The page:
FAT, or File Allocation Table, is the most commonly used file allocation system for personal computers which are run by Windows, Linux, and Mac operating systems. It is most typically found on solid-state storage devices such as USB flash drives and SD cards. The File Allocation Table is used by the file system to detect the chains of data storage locations associated with a file. The File Allocation Table is allocated while formatting the drives or the cards. There are three types of FAT versions. The major FAT versions are named after the number of bits of the table element:
- 12 bit FAT (FAT12)
- 16 bit FAT (FAT16)
- 32 bit FAT (FAT32)
All of these three versions are still used in various filing systems. In addition, the FAT standard has been and is still being enhanced in several ways while maintaining backward compatibility with older software. However, this article will walk you through the process of resolving the error “There are no readable file allocation tables” after using the command “chkdsk X: /F /R” to repair a drive that can’t be accessed from Windows. Or, there is a warning of error “The drive is not formatted, do you want to format it now?”.
The error “There are no readable file allocation tables (FAT)” occurs when the FAT boot sector of the hard drive is corrupted. Here’s some step-by-step process to resolve the CHKDSK Error “No readable file allocation tables (FAT)”.
How to Fix ‘There Are No Readable File Allocation Tables’ a Corrupted FAT Boot Sector
To fix a corrupted FAT Boot Sector follow the below steps.
- Go to http://www.cgsecurity.org/wiki/TestDisk and get the Testdisk software for your operating system. (For example, Windows)
- When the download is finished, right-click on the “testdisk-7.0-WIP.win.zip” file and click Extract All to uncompress the Zip file.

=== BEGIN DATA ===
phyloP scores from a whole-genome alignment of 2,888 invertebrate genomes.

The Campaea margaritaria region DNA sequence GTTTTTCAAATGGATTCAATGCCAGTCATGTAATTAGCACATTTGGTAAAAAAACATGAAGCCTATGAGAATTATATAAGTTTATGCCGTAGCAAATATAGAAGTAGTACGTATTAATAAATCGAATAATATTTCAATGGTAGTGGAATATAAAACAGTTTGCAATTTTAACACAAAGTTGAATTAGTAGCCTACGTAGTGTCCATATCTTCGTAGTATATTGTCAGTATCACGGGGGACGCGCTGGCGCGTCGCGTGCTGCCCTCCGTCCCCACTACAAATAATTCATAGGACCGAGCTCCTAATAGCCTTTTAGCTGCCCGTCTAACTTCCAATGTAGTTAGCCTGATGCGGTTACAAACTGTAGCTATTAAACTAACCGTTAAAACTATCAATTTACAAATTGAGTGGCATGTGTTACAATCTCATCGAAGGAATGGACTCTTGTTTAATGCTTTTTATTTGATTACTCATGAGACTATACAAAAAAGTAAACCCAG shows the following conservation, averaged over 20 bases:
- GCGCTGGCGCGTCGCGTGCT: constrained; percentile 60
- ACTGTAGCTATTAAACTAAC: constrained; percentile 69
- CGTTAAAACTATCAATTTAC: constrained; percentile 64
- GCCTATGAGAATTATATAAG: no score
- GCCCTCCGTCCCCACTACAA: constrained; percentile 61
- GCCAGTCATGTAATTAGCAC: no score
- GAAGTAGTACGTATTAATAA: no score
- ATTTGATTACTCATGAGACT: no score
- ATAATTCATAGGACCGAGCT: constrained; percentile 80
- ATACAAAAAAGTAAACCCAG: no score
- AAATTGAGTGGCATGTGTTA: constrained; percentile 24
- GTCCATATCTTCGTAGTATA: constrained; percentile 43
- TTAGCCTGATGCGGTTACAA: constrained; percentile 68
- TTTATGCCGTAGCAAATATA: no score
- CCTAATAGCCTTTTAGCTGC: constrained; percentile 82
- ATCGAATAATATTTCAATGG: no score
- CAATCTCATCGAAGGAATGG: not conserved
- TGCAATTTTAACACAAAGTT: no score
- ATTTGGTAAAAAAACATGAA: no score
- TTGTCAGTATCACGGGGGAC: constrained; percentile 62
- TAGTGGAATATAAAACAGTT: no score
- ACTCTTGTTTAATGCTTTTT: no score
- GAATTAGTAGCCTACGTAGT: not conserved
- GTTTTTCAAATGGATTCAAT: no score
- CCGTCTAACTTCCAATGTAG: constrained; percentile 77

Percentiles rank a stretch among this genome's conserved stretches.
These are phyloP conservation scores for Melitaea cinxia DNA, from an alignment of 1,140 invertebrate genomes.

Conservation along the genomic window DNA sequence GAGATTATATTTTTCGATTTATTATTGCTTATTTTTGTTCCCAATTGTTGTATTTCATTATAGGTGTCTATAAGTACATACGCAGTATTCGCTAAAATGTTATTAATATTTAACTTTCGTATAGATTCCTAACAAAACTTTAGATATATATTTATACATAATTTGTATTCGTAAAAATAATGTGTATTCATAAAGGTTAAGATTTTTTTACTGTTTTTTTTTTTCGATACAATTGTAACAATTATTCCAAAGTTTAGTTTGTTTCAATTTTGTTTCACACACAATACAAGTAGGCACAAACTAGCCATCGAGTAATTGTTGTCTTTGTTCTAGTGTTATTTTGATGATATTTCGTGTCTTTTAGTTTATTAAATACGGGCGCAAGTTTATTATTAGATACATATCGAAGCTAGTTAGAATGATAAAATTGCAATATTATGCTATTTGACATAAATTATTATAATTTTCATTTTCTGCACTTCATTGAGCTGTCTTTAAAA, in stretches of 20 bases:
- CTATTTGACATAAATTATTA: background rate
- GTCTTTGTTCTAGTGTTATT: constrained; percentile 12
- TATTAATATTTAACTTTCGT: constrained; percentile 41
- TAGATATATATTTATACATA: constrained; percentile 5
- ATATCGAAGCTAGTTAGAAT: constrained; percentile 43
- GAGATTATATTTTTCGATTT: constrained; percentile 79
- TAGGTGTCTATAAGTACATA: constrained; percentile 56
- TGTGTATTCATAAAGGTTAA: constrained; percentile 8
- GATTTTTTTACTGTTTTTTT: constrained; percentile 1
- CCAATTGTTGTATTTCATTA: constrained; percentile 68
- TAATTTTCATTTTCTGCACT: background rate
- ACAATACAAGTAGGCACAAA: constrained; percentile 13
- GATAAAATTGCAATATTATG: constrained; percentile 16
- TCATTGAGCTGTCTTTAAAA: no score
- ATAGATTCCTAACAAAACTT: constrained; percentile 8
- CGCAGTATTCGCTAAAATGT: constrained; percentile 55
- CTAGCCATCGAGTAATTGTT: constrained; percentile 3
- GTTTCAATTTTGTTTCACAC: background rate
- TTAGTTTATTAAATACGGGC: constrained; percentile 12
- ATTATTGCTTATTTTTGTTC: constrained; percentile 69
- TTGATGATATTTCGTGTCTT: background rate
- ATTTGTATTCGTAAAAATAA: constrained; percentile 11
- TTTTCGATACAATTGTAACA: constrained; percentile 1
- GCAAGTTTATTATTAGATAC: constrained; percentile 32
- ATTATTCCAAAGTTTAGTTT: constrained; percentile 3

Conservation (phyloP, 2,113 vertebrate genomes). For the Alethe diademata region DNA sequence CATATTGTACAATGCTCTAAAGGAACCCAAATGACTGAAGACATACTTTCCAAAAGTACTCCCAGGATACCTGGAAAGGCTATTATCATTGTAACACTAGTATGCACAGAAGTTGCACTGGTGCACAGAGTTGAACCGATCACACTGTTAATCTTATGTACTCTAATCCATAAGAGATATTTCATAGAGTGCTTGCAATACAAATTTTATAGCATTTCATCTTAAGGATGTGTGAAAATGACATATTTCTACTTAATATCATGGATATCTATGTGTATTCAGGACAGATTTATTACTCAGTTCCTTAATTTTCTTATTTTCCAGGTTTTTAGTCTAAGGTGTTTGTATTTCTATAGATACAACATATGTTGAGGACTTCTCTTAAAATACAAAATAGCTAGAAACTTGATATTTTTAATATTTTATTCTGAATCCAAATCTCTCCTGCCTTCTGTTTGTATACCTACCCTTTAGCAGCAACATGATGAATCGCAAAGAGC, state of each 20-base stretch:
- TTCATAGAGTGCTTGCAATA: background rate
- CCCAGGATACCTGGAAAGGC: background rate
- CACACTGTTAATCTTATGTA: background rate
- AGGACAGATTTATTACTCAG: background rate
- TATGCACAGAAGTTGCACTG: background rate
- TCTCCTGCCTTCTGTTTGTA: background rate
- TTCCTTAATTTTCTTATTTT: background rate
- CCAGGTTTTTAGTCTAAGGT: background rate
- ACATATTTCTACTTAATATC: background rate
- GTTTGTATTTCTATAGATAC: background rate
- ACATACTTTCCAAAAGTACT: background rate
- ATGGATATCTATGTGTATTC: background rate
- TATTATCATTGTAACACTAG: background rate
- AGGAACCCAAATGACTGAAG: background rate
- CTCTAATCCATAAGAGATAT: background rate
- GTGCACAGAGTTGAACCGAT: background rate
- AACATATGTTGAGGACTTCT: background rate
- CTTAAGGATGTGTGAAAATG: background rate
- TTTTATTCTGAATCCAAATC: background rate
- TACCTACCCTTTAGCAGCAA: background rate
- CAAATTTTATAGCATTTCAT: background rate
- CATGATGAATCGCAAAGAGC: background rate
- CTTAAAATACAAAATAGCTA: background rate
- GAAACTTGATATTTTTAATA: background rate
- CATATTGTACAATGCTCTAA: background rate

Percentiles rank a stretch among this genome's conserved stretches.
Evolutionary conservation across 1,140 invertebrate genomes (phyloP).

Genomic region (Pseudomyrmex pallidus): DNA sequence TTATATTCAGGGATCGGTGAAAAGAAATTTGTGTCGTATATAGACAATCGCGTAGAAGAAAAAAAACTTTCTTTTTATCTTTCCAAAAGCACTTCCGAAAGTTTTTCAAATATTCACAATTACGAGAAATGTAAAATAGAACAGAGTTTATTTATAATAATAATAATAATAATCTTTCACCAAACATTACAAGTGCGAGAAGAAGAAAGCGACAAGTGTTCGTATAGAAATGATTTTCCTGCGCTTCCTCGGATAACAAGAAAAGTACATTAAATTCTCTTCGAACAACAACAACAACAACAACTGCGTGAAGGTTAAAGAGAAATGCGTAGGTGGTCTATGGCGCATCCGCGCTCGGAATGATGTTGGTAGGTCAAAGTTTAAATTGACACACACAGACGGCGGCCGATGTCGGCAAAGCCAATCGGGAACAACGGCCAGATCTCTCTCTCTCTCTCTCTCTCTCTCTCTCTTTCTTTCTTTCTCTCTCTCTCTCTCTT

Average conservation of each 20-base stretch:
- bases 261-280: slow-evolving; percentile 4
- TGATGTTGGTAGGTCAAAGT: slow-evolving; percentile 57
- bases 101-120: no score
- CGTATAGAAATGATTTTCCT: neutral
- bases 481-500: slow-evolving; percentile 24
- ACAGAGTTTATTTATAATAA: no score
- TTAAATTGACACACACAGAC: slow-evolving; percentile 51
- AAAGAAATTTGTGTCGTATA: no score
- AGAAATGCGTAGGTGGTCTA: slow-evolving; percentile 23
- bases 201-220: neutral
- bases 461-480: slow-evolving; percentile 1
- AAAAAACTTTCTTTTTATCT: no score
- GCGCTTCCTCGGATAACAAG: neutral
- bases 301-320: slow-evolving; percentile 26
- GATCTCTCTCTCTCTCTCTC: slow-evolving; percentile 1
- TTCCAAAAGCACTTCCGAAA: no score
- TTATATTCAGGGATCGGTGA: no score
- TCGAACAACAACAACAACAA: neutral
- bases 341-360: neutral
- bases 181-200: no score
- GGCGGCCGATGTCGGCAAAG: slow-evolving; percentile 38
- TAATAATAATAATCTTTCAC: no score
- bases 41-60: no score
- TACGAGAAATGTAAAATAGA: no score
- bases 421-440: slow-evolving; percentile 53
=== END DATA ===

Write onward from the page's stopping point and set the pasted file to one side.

- Browse the extracted folder’s contents and run the file titled testdisk win.exe.
- At the first screen of the TestDisk application, hit Enter on the highlighted Create option.
- Move to the damaged drive with help of the arrow keys and hit Enter.
* Before proceeding, double-check that you have picked the relevant drive (the damaged one).
- At the next screen, specify the identified partition table type (e.g. “Intel”) and hit ENTER.
- Then click on Advanced.
- Chose the Boot option with the right arrow key and hit Enter.
- Then, using the right arrow key again, choose Repair FAT and hit Enter.
- The TestDisk application will now check to see if the FAT boot sector is similar to its backup. After that, continue as follows based on the result:
- If the Boot sector is not similar to its backup, you will be instructed to restore the backup FAT boot sector. If this occurs, tap the ‘Y’ key to choose Yes.
- If the Boot sector is similar to its backup, continue the process by selecting the Rebuild BS option and pressing Enter to reconstruct the Boot sector.
- When the procedure is finished, hit q button to exit and then quit the TestDisk application (windows).
- Restart the computer.
Usually, you can have access to the drive and the contents in it after restarting the PC. If this occurs, immediately back up your files and then scan the drive for faults. If you are still facing a problem accessing that drive, it may be physically damaged and you might have to replace it.
This simple step-by-step instruction for resolving the FAT problem may save both your time and valuable data. The software that is used in this process can be used for many other operations too.